Sallekhana – Secret ‘Enlightenment’ Caves found in Ancient Tirumalai Temple?

Hey guys, today I am going to show this ancient site called Tirumalai, there are several structures on top of the hill and we also have some structures at the bottom, let us look at the bottom structures first. There are several temples which look like Hindu temples, but they belong to the religion of Jainism.
This whole place is beaming with energy, it has more than 30 small chambers and caverns. Let us go into this doorway and see what’s inside. As we can see these doorways are remarkably small, it is not easy to enter through them. But what’s inside is just fantastic, there are carvings of several Jain Gods. These are at least 1000 years old. This type of carving is called Bas-relief where they leave the background, the rock face, as it is, and just carve 2 dimensional figures which seem to come out of the rock surface. Jains were the masters of carving Bas-relief. This is a female goddess standing under a tree. But the tree looks totally exotic, what kind of tree is this? And What are these rectangular slots doing here? I have already explained this in another Jain site called Kalugumalai which also has fascinating carvings. Ok, let us go to some of the sacred chambers used by Jain Monks, we are going to see some very strange things inside. Brick walls are constructed alongside natural caverns.
The chambers in almost all Jain temples are very small. These chambers were used for several reasons. One of the purposes is this: The monks needed to meditate in order to attain to achieve eternal bliss. Jain monks would perform long meditation known as Samayika and would be completely conscious of the present time, thereby eliminating the existence of the past and the future. These chambers were used for practicing this type of concentration, this form of meditation is considered a stepping stone to achieve enlightenment.
But there are even darker chambers. These chambers are very different. Inside, we don’t find statues of Gods, but rather a seat or a chair and some simple stone beds. How was it used? Some locals claim it was used for Sallekhana. What is Sallekhana? In jainism, some monks fasted to death, by slowly reducing the intake of foods and liquids. They would slowly become thin and eventually die a voluntary death. Even though some people have criticized this as ritualistic suicide, Jains maintain that this is a means of destroying rebirth and Karma. Now, you may think these are all practices which existed in the distant past, but no, Sallekhana is a practice still followed today. It is estimated that 240 Jains die of Sallekhana every year, even in our times. Today, even talking about suicide or death is considered taboo, but all ancient Indian religions maintain that every person had a right to voluntarily choose death. And this was a chamber where Sallekhana was practiced by Jains, they would predominantly stay in this chamber and slowly starve to death. Ok, now let us take a look at the ceiling. The ceilings are painted with natural vegetable colors, they have some really fascinating paintings here. However, certain paintings have been intentionally destroyed by the British, I have explained this in my previous video about Vimana technology.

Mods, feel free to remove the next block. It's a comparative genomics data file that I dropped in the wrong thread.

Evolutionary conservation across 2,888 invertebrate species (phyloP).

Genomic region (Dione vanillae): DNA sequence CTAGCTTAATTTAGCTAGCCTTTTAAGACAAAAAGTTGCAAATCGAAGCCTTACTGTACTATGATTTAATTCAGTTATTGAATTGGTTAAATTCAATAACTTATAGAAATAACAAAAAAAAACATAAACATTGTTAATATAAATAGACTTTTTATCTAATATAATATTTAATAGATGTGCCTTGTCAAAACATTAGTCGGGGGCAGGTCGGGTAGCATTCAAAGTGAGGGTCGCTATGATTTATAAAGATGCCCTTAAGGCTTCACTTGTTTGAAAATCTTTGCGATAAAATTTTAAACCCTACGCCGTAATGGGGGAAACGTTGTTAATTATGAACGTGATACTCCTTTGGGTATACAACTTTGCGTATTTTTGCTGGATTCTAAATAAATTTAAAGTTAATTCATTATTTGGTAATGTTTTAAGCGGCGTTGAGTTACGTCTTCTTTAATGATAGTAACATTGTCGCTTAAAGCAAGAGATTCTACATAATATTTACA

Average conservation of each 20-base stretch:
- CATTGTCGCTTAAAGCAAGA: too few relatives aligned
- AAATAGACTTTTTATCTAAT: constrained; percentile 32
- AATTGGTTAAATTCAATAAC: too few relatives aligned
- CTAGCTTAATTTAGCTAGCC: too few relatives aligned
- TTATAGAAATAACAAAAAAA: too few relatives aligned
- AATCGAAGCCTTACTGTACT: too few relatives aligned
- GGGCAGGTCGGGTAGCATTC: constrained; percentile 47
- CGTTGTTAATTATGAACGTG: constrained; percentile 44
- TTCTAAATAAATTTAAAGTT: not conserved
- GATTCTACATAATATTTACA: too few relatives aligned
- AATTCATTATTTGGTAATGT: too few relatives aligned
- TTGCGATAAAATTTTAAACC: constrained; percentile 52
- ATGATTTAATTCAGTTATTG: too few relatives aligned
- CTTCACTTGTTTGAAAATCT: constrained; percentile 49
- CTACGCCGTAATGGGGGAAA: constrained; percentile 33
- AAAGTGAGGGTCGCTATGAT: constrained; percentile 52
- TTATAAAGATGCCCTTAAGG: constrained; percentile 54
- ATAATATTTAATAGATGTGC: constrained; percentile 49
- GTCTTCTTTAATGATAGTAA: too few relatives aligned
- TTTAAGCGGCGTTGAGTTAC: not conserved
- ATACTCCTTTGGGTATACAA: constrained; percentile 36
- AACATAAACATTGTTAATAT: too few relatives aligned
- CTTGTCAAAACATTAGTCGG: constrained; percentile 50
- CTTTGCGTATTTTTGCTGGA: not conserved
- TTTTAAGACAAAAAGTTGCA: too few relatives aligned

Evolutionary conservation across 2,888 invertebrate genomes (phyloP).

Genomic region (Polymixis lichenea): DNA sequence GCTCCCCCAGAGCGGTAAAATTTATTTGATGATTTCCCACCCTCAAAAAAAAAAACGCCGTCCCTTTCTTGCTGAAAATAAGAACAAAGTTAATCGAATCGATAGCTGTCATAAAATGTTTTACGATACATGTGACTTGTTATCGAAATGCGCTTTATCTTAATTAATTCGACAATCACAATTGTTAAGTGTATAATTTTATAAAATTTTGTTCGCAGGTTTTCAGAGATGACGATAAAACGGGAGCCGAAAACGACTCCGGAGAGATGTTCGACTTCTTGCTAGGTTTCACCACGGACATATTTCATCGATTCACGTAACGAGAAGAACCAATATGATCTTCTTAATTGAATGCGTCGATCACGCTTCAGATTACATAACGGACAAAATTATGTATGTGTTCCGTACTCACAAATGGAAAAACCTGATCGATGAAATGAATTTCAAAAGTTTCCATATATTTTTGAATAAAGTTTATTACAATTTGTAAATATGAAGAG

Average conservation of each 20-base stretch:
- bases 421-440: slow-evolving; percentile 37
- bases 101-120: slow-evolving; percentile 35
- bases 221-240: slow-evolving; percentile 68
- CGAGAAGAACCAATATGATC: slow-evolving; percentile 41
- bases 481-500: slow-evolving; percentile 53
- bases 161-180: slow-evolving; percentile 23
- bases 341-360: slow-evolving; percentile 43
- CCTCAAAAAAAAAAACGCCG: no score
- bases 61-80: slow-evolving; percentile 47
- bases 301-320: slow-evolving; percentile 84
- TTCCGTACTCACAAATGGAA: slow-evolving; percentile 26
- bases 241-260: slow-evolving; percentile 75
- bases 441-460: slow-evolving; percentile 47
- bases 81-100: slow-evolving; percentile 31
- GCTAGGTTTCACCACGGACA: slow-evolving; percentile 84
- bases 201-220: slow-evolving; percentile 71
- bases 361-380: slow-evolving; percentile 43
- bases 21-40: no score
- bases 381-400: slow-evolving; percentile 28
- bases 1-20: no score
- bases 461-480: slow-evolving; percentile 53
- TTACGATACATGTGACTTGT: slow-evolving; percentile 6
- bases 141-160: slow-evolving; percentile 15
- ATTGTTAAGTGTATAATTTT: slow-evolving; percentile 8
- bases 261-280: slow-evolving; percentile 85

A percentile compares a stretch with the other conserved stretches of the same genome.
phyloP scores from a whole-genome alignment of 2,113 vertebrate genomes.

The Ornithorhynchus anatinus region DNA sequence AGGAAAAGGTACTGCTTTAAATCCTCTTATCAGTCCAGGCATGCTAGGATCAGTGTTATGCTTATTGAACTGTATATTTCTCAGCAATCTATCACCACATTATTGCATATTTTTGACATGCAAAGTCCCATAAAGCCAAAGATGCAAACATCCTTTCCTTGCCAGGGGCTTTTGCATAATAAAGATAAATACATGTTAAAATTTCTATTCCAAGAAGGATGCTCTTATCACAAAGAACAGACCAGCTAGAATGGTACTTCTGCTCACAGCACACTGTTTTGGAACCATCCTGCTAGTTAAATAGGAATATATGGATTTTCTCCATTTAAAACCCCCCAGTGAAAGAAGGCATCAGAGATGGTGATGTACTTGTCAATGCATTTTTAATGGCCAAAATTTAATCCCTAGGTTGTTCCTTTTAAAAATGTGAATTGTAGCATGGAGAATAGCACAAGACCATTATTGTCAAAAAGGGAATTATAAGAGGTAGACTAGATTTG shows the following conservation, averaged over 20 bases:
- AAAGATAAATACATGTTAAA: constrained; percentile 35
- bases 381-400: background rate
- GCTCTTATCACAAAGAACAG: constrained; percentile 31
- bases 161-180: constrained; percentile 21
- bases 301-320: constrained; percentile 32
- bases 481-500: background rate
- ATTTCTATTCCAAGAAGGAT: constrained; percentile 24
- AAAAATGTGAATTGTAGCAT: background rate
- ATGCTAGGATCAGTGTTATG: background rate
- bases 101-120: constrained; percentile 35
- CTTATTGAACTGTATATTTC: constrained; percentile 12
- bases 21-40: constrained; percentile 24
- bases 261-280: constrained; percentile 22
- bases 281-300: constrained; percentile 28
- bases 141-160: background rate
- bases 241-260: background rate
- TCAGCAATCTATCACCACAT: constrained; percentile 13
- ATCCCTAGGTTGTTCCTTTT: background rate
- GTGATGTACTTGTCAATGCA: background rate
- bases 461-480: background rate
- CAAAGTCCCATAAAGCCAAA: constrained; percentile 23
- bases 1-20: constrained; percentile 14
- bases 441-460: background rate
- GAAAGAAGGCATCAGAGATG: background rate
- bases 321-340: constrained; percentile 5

I have always wondered why the darkest chambers always have the best paintings. Through the silky spider web, we can see this protrusion on the wall. It was used to fit a door. Imagine putting a solid door on this already dark chamber. It would become pitch black. Stucco structures are quite fascinating. There are Paintings which show monks. The flowerlike patterns on the ceilings are quite amazing. Imagine how bright it must have been when it had been freshly painted. Here we can see banana flowers, sometimes called banana blossoms.